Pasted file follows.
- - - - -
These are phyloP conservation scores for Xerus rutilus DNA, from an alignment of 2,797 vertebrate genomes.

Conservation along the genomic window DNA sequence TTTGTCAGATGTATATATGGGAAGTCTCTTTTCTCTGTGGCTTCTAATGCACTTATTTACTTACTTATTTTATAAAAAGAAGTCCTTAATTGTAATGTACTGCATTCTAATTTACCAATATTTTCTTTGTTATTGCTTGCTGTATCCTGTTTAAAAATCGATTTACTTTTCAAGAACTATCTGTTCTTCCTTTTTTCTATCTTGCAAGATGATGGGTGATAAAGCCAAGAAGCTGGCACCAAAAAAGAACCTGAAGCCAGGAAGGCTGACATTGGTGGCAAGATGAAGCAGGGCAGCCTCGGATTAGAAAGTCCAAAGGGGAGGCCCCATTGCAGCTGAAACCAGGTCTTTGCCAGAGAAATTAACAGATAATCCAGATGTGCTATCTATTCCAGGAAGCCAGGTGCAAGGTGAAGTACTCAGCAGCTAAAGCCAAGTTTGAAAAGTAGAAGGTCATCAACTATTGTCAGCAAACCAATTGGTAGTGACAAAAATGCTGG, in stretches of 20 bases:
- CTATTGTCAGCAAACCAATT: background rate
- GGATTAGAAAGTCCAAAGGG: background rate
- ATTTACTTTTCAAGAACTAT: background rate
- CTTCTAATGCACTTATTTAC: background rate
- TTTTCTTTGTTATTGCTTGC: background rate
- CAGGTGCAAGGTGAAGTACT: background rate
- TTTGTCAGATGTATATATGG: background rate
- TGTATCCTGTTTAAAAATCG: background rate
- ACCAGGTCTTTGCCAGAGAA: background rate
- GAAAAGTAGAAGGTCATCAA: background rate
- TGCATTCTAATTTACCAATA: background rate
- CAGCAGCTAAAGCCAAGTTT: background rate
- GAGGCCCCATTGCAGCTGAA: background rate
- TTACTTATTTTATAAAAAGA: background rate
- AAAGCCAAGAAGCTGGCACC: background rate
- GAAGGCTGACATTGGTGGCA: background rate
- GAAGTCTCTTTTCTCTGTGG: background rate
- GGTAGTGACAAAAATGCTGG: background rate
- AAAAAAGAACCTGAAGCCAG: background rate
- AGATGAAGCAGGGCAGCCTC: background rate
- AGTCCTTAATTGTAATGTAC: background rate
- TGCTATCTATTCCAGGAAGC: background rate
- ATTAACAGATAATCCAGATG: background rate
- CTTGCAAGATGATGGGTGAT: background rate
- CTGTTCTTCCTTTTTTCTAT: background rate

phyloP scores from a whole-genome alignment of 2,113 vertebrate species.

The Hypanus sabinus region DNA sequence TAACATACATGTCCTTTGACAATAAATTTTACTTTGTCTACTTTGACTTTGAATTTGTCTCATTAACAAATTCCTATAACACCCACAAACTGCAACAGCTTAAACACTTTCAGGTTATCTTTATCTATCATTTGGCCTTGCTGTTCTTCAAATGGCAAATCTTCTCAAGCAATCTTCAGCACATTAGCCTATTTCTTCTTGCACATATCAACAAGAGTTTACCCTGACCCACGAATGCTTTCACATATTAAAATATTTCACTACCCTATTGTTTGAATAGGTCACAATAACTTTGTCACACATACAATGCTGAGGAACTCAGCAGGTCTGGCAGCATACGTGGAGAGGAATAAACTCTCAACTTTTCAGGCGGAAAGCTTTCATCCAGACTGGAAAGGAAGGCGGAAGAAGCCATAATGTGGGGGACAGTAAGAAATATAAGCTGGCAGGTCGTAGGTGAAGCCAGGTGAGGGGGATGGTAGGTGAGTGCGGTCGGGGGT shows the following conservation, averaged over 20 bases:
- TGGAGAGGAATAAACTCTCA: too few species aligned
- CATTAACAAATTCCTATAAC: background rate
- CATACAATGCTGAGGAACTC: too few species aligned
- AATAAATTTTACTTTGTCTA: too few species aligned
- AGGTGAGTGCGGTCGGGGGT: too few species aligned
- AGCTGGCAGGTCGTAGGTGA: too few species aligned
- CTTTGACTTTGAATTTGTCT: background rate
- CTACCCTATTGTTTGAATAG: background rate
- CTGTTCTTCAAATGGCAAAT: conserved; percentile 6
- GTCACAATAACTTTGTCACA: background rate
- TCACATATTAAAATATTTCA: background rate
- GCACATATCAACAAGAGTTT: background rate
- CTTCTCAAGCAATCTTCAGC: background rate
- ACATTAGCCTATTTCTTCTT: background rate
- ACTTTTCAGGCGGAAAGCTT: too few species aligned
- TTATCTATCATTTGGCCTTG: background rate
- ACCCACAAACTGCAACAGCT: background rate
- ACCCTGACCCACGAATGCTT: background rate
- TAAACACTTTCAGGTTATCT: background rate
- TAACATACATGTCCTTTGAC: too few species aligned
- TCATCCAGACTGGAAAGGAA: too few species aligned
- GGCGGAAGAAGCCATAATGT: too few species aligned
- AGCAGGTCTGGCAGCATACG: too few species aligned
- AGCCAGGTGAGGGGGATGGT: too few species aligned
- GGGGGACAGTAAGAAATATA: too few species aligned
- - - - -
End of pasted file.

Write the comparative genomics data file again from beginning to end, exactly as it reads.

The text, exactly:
These are phyloP conservation scores for Xerus rutilus DNA, from an alignment of 2,797 vertebrate genomes.

Conservation along the genomic window DNA sequence TTTGTCAGATGTATATATGGGAAGTCTCTTTTCTCTGTGGCTTCTAATGCACTTATTTACTTACTTATTTTATAAAAAGAAGTCCTTAATTGTAATGTACTGCATTCTAATTTACCAATATTTTCTTTGTTATTGCTTGCTGTATCCTGTTTAAAAATCGATTTACTTTTCAAGAACTATCTGTTCTTCCTTTTTTCTATCTTGCAAGATGATGGGTGATAAAGCCAAGAAGCTGGCACCAAAAAAGAACCTGAAGCCAGGAAGGCTGACATTGGTGGCAAGATGAAGCAGGGCAGCCTCGGATTAGAAAGTCCAAAGGGGAGGCCCCATTGCAGCTGAAACCAGGTCTTTGCCAGAGAAATTAACAGATAATCCAGATGTGCTATCTATTCCAGGAAGCCAGGTGCAAGGTGAAGTACTCAGCAGCTAAAGCCAAGTTTGAAAAGTAGAAGGTCATCAACTATTGTCAGCAAACCAATTGGTAGTGACAAAAATGCTGG, in stretches of 20 bases:
- CTATTGTCAGCAAACCAATT: background rate
- GGATTAGAAAGTCCAAAGGG: background rate
- ATTTACTTTTCAAGAACTAT: background rate
- CTTCTAATGCACTTATTTAC: background rate
- TTTTCTTTGTTATTGCTTGC: background rate
- CAGGTGCAAGGTGAAGTACT: background rate
- TTTGTCAGATGTATATATGG: background rate
- TGTATCCTGTTTAAAAATCG: background rate
- ACCAGGTCTTTGCCAGAGAA: background rate
- GAAAAGTAGAAGGTCATCAA: background rate
- TGCATTCTAATTTACCAATA: background rate
- CAGCAGCTAAAGCCAAGTTT: background rate
- GAGGCCCCATTGCAGCTGAA: background rate
- TTACTTATTTTATAAAAAGA: background rate
- AAAGCCAAGAAGCTGGCACC: background rate
- GAAGGCTGACATTGGTGGCA: background rate
- GAAGTCTCTTTTCTCTGTGG: background rate
- GGTAGTGACAAAAATGCTGG: background rate
- AAAAAAGAACCTGAAGCCAG: background rate
- AGATGAAGCAGGGCAGCCTC: background rate
- AGTCCTTAATTGTAATGTAC: background rate
- TGCTATCTATTCCAGGAAGC: background rate
- ATTAACAGATAATCCAGATG: background rate
- CTTGCAAGATGATGGGTGAT: background rate
- CTGTTCTTCCTTTTTTCTAT: background rate

phyloP scores from a whole-genome alignment of 2,113 vertebrate species.

The Hypanus sabinus region DNA sequence TAACATACATGTCCTTTGACAATAAATTTTACTTTGTCTACTTTGACTTTGAATTTGTCTCATTAACAAATTCCTATAACACCCACAAACTGCAACAGCTTAAACACTTTCAGGTTATCTTTATCTATCATTTGGCCTTGCTGTTCTTCAAATGGCAAATCTTCTCAAGCAATCTTCAGCACATTAGCCTATTTCTTCTTGCACATATCAACAAGAGTTTACCCTGACCCACGAATGCTTTCACATATTAAAATATTTCACTACCCTATTGTTTGAATAGGTCACAATAACTTTGTCACACATACAATGCTGAGGAACTCAGCAGGTCTGGCAGCATACGTGGAGAGGAATAAACTCTCAACTTTTCAGGCGGAAAGCTTTCATCCAGACTGGAAAGGAAGGCGGAAGAAGCCATAATGTGGGGGACAGTAAGAAATATAAGCTGGCAGGTCGTAGGTGAAGCCAGGTGAGGGGGATGGTAGGTGAGTGCGGTCGGGGGT shows the following conservation, averaged over 20 bases:
- TGGAGAGGAATAAACTCTCA: too few species aligned
- CATTAACAAATTCCTATAAC: background rate
- CATACAATGCTGAGGAACTC: too few species aligned
- AATAAATTTTACTTTGTCTA: too few species aligned
- AGGTGAGTGCGGTCGGGGGT: too few species aligned
- AGCTGGCAGGTCGTAGGTGA: too few species aligned
- CTTTGACTTTGAATTTGTCT: background rate
- CTACCCTATTGTTTGAATAG: background rate
- CTGTTCTTCAAATGGCAAAT: conserved; percentile 6
- GTCACAATAACTTTGTCACA: background rate
- TCACATATTAAAATATTTCA: background rate
- GCACATATCAACAAGAGTTT: background rate
- CTTCTCAAGCAATCTTCAGC: background rate
- ACATTAGCCTATTTCTTCTT: background rate
- ACTTTTCAGGCGGAAAGCTT: too few species aligned
- TTATCTATCATTTGGCCTTG: background rate
- ACCCACAAACTGCAACAGCT: background rate
- ACCCTGACCCACGAATGCTT: background rate
- TAAACACTTTCAGGTTATCT: background rate
- TAACATACATGTCCTTTGAC: too few species aligned
- TCATCCAGACTGGAAAGGAA: too few species aligned
- GGCGGAAGAAGCCATAATGT: too few species aligned
- AGCAGGTCTGGCAGCATACG: too few species aligned
- AGCCAGGTGAGGGGGATGGT: too few species aligned
- GGGGGACAGTAAGAAATATA: too few species aligned